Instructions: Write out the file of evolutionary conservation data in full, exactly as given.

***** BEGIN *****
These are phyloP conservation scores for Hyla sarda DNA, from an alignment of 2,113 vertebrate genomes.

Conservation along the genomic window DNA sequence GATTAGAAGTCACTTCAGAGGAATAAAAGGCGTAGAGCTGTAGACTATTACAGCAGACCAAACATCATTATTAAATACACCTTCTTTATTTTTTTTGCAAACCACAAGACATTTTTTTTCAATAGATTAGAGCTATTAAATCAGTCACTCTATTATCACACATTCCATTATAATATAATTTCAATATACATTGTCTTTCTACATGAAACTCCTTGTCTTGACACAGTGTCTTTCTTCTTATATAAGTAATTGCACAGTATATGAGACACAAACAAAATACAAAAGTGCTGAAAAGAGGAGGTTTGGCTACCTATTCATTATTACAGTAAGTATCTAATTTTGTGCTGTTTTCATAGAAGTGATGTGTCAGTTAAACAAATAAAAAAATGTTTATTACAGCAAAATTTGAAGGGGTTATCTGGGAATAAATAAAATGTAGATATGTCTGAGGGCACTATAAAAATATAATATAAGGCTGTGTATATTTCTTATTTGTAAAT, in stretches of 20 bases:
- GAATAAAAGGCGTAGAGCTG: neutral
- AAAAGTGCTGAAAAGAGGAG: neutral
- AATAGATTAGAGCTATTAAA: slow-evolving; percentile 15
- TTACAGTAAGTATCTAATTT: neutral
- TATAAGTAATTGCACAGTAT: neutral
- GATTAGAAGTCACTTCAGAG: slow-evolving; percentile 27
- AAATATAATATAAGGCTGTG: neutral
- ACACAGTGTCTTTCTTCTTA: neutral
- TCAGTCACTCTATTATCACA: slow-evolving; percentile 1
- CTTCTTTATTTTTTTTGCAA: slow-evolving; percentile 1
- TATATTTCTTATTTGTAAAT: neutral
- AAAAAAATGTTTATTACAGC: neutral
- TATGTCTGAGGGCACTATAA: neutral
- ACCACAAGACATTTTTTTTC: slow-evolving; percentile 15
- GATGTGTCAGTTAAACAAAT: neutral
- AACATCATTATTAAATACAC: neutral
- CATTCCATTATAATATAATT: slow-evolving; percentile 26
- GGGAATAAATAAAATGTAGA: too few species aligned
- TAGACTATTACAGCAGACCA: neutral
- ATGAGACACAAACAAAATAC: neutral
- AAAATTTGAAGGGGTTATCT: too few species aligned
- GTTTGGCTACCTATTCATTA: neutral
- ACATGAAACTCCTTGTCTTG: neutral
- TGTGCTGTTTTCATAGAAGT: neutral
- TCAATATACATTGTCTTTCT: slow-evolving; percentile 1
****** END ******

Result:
These are phyloP conservation scores for Hyla sarda DNA, from an alignment of 2,113 vertebrate genomes.

Conservation along the genomic window DNA sequence GATTAGAAGTCACTTCAGAGGAATAAAAGGCGTAGAGCTGTAGACTATTACAGCAGACCAAACATCATTATTAAATACACCTTCTTTATTTTTTTTGCAAACCACAAGACATTTTTTTTCAATAGATTAGAGCTATTAAATCAGTCACTCTATTATCACACATTCCATTATAATATAATTTCAATATACATTGTCTTTCTACATGAAACTCCTTGTCTTGACACAGTGTCTTTCTTCTTATATAAGTAATTGCACAGTATATGAGACACAAACAAAATACAAAAGTGCTGAAAAGAGGAGGTTTGGCTACCTATTCATTATTACAGTAAGTATCTAATTTTGTGCTGTTTTCATAGAAGTGATGTGTCAGTTAAACAAATAAAAAAATGTTTATTACAGCAAAATTTGAAGGGGTTATCTGGGAATAAATAAAATGTAGATATGTCTGAGGGCACTATAAAAATATAATATAAGGCTGTGTATATTTCTTATTTGTAAAT, in stretches of 20 bases:
- GAATAAAAGGCGTAGAGCTG: neutral
- AAAAGTGCTGAAAAGAGGAG: neutral
- AATAGATTAGAGCTATTAAA: slow-evolving; percentile 15
- TTACAGTAAGTATCTAATTT: neutral
- TATAAGTAATTGCACAGTAT: neutral
- GATTAGAAGTCACTTCAGAG: slow-evolving; percentile 27
- AAATATAATATAAGGCTGTG: neutral
- ACACAGTGTCTTTCTTCTTA: neutral
- TCAGTCACTCTATTATCACA: slow-evolving; percentile 1
- CTTCTTTATTTTTTTTGCAA: slow-evolving; percentile 1
- TATATTTCTTATTTGTAAAT: neutral
- AAAAAAATGTTTATTACAGC: neutral
- TATGTCTGAGGGCACTATAA: neutral
- ACCACAAGACATTTTTTTTC: slow-evolving; percentile 15
- GATGTGTCAGTTAAACAAAT: neutral
- AACATCATTATTAAATACAC: neutral
- CATTCCATTATAATATAATT: slow-evolving; percentile 26
- GGGAATAAATAAAATGTAGA: too few species aligned
- TAGACTATTACAGCAGACCA: neutral
- ATGAGACACAAACAAAATAC: neutral
- AAAATTTGAAGGGGTTATCT: too few species aligned
- GTTTGGCTACCTATTCATTA: neutral
- ACATGAAACTCCTTGTCTTG: neutral
- TGTGCTGTTTTCATAGAAGT: neutral
- TCAATATACATTGTCTTTCT: slow-evolving; percentile 1